Rapid Recap: Illinois 85, Northwestern 79


Daily file photo by Eugenia Cao

Graduate guard Sydney Wood looks to make a pass. Wood poured in 19 points against Illinois Thursday.

Jake Epstein, Assistant Sports Editor

Northwestern had gotten the better of its in-state rival Illinois in 14 consecutive contests before entering Thursday’s game. But that impressive streak came to a screeching halt as the Wildcats (6-8, 0-4 Big Ten) dropped a 85-79 loss to the Fighting Illini (14-2, 4-1 Big Ten) on the road.  

NU started the matchup ice cold from the field. The Cats missed their first six shots before sophomore forward Caileigh Walsh spun her way to a layup. Illinois looked far more comfortable on its home court, amassing an early 12-point lead. But, a 6-0 run kept NU in the contest, and the Fighting Illini led 20-14 after 10 minutes of action.

The Cats brought the game within one possession to open up the second quarter with a deep three converted by freshman guard Caroline Lau. Just when NU appeared in control of momentum, Illinois kept coach Joe McKeown’s team at a comfortable distance with an 8-0 run. Sophomore forward Brynn Shoup-Hill put on a three-point-clinic, and her four first half triples led the Fighting Illini to a 45-27 lead at the half.

The Cats looked to chip away at the lead in the third quarter, and did just that, clawing their way back within eight points on the back of a 7-0 run. Graduate student guard Sydney Wood knocked down a late three pointer, and NU trailed 63-56 entering the final period.

The Cats continued to fight back, clawing within two points midway through the final quarter, despite having trailed by as much as 19. The Fighting Illini survived the late NU surge and defeated the Cats at home.

Here are three takeaways from NU’s loss in Champaign.


  1. The Cats had their hands full defensively in order to shut down a high scoring Illinois offense

Illinois’ coach Shauna Green’s squad entered Thursday’s contest riding high off a New Year’s Day upset over then-No.12 Iowa. The Fighting Illini, who received their first top-25 votes since 2013, won their previous six contests and entered the in-state rivalry match with a chip on their shoulders.

Prior to the faceoff, Illinois was ranked first in the nation’s three-point shooting team at 42%, averaging a 21.5 point margin of victory prior to facing off with NU. 

With a high-octane and efficient shooting opponent looking to become ranked for the first time in 22 years, McKeown’s team needed its best performance to stand a chance in the contest.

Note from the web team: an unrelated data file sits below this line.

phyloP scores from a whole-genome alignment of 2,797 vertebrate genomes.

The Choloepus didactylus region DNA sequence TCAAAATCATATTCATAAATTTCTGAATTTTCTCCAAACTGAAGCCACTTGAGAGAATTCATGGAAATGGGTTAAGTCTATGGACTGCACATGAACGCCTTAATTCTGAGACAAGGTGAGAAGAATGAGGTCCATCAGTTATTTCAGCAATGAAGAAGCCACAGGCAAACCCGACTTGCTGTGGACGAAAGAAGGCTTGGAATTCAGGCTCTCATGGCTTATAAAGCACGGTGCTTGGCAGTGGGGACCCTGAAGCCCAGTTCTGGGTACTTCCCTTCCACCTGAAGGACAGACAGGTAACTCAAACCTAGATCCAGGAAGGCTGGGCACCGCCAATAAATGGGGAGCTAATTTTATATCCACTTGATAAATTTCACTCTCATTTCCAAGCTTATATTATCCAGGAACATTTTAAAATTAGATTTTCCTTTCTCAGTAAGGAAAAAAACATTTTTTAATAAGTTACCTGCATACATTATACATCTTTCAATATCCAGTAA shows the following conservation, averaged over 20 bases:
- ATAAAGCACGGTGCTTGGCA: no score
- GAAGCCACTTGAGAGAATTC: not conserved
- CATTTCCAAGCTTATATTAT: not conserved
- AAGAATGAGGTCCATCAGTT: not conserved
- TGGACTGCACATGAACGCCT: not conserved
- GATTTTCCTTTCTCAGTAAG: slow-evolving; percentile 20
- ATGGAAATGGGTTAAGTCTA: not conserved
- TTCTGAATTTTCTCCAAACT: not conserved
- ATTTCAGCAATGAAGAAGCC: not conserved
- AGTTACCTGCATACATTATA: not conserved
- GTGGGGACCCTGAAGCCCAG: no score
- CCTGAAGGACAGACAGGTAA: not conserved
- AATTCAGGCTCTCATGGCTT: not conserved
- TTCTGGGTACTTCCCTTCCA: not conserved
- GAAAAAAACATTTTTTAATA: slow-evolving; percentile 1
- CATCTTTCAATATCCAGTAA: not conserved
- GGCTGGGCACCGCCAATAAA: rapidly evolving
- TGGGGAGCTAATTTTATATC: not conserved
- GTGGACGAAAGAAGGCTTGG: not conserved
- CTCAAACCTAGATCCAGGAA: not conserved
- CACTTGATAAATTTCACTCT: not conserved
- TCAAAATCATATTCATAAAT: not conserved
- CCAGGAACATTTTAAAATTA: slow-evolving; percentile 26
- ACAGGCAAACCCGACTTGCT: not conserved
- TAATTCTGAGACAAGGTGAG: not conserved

2.  The Wildcats’ first-half perimeter defense lacked tenacity 

Sitting at the bottom of the Big Ten in three point percentage, the last thing the Cats needed was to turn the contest into a shootout against the nation’s premier three point shooters.

The Fighting Illini caught fire from three in the second quarter, and went 8-for-16 from three in the first half. NU converted threes at a 2-for-10 clip in the first two quarters, and this discrepancy played a huge role in an 18 point halftime deficit.

While the Cats clawed back in a third quarter push where they outscored Illinois by 11 points, failing to close out on perimeter shooters left the squad unable to complete the improbable comeback.

   3. NU showed great resilience 

The Cats entered the second half down by 18 points, and the contest looked to be another blowout at the hands of a Power-Five opponent. 

But NU turned the tide of the game in the third quarter, and the Fighting Illini looked outmatched in the period. Despite poor shooting from three, the Cats found their stride in the second half and a once 19 point deficit was down to just seven entering the fourth quarter. 

NU went on a 7-0 run midway through the final period, and the contest was back within two. 

Although their efforts proved to be too little too late, the Cats played their best two quarters of the season in the second half and must build upon their performance against No. 6 Indiana on Sunday at Welsh-Ryan Arena.

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Twitter: @jakeepste1n

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